Last Chance 'til 2011 (la tour)

I do not believe anyone has mentioned the Tour da France this month; therefore, I may be the only on this forum watching it this year. For the past three weeks I have looked forward to going home at lunch to watch the days events. I believe Frank and Alberto are only 8 seconds apart with three days yet to go. Lance had so much bad luck this year early on that he is playing the role of a domestic this year. I seem to recall they he hit the deck three days in a row and more than once on one day. A flat route today, individual time trails on Saturday and then the ride into Paris on Sunday and the 2010 tour is in the books. Lance has said from the beginning that this will (for sure) be his last year in the tour.


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  • I heard there is a guy from Bend, Oregon in the race this year and he is doing well. That's all I know though.

    I was in Paris in 1990 when the riders came through on their way to the finish led by a young American named Greg.
  • We'll always have Paris, Paul.
  • Dutch, Lance hasn't worked out very well as a domestic/domestique (sp?) (i.e., team worker bee). In addition to the many early falls you mentioned, he hasn't often or maybe ever put himself into a position to help teammate and fellow American Levi Leipheimer (sp?), who was higher up in the overall race. But Levi and Lance appear to be good friends, and Lance could argue that by occasionally finishing faster by himself (and not in a supporting role for Levi or anyone else), he helped his RadioShack team try to win the overall team competition, which is based on the daily finishing times of the three top riders from each team. This is probably TMI for most people, but the upshot is that the Tour is an amazing race, with one of the most beautiful backdrops in the world. The Pyrenees and the Alps are awesome.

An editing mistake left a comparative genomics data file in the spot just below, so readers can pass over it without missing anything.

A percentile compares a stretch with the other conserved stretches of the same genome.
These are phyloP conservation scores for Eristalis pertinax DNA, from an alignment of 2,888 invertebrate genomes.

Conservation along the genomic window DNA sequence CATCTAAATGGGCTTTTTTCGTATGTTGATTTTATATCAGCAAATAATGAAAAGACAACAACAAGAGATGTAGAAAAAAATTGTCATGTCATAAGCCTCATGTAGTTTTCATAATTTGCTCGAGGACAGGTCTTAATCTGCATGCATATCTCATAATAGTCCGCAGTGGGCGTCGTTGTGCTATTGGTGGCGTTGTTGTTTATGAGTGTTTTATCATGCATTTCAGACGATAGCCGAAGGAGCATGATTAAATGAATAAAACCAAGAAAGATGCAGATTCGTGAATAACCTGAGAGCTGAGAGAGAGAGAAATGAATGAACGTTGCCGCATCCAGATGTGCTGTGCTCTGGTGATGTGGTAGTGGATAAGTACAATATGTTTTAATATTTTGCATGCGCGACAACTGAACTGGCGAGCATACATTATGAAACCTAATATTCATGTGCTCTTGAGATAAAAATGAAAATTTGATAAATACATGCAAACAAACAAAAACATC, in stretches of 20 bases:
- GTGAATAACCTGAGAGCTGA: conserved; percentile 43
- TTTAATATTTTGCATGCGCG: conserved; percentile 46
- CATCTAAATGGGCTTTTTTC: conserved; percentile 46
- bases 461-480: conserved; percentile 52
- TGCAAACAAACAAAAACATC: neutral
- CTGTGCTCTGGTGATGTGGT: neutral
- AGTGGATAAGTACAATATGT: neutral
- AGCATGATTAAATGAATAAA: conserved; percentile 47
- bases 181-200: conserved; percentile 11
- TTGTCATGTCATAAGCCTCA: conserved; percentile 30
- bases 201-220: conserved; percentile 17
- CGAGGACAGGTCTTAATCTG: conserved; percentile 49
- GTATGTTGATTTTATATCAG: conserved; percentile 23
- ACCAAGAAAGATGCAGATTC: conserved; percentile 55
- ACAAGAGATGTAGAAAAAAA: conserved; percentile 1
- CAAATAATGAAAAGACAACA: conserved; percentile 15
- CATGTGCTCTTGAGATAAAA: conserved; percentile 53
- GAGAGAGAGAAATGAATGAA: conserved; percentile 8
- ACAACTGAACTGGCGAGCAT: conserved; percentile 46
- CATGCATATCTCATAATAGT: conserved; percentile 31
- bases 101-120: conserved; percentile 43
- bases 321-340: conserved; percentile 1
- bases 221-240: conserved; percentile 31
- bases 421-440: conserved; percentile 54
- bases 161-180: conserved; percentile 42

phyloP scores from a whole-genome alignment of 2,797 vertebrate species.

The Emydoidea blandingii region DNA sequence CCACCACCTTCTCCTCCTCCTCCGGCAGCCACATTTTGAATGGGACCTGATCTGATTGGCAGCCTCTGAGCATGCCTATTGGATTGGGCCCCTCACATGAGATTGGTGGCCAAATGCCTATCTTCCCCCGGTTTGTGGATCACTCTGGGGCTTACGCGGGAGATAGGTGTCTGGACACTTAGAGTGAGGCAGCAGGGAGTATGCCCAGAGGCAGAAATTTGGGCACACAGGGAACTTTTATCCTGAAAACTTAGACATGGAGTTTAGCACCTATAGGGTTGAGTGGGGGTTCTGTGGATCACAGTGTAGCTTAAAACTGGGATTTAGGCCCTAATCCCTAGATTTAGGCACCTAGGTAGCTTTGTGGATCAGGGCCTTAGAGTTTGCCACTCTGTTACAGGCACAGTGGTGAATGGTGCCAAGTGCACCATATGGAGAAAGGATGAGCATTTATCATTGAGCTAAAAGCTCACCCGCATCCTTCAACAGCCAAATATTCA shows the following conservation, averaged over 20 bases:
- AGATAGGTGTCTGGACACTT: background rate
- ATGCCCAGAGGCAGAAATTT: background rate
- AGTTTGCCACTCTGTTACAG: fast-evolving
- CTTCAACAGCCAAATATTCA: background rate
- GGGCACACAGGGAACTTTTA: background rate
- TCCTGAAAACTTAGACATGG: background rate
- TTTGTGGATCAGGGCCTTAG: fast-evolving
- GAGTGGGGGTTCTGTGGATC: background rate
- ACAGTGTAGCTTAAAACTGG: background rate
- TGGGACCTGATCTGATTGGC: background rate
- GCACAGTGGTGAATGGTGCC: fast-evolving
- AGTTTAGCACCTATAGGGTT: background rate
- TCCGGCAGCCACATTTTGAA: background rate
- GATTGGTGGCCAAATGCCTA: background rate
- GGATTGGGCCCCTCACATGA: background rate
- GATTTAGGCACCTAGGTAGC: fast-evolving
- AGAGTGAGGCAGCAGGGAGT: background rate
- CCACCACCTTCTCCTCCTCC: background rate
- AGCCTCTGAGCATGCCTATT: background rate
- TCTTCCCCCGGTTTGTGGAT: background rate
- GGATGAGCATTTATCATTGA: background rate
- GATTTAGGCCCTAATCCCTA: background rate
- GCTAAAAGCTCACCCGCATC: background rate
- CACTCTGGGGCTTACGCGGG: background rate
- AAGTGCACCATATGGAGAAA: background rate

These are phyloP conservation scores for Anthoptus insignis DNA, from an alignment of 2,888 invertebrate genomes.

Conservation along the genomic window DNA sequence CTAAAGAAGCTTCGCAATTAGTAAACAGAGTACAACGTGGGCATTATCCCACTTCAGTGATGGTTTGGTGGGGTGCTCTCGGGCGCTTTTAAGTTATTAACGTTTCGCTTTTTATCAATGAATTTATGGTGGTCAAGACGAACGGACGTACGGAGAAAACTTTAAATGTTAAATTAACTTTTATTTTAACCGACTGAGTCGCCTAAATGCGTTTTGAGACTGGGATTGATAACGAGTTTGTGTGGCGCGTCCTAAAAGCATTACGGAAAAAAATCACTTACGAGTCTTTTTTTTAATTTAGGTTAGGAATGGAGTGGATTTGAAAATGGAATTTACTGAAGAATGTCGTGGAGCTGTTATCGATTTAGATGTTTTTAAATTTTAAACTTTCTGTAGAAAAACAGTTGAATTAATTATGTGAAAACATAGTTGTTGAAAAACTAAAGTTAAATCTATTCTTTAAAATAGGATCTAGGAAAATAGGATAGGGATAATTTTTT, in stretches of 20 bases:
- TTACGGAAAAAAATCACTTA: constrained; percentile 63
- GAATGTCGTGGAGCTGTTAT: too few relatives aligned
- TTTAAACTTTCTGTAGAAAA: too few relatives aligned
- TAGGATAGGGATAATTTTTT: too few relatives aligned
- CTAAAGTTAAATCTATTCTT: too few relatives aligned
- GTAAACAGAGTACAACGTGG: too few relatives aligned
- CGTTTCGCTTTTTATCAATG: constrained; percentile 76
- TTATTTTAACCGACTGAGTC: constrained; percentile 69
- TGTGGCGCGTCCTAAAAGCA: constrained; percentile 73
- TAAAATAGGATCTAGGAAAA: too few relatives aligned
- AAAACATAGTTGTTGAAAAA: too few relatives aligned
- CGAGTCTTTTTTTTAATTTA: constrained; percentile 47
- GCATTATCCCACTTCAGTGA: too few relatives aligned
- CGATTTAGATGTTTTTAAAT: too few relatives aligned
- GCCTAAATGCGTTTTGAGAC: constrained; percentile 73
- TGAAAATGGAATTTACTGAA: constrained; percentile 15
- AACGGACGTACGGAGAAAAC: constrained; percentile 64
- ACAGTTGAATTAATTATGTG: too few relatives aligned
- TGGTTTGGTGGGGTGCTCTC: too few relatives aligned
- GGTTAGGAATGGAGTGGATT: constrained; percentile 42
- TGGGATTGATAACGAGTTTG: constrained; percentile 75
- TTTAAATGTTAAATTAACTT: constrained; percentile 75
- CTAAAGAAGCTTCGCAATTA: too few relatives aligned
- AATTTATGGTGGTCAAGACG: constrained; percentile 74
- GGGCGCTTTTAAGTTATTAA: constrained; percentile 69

Dutch, too bad we don't have an HRHero bike race team -- if we did, you would be welcome to ride in the team manager's car and help me send out instructions to our riders, including Paul and Frank. Do you have any preferences on which one of them would be the team leader and who would be the domestic?

    As for the dark side of the sport, I'm glad no one in the real Tour has been caught doping this year (so far, that is -- keep your fingers crossed). If they have finally succeeded in cleaning up the sport to an extent, that may help to explain why the daily stages were more exciting this year. In the past, only the dopers had a realistic chance of bursting up the mountain and leaving everyone else in their dust to claim victory. This year, the playing field has seemed more level, and the French (who reportedly face the toughest antidoping testing of all) have won more stages than usual. If you can get over the fact that an American rider isn't leading the charge, it has been a great Tour to watch. tk
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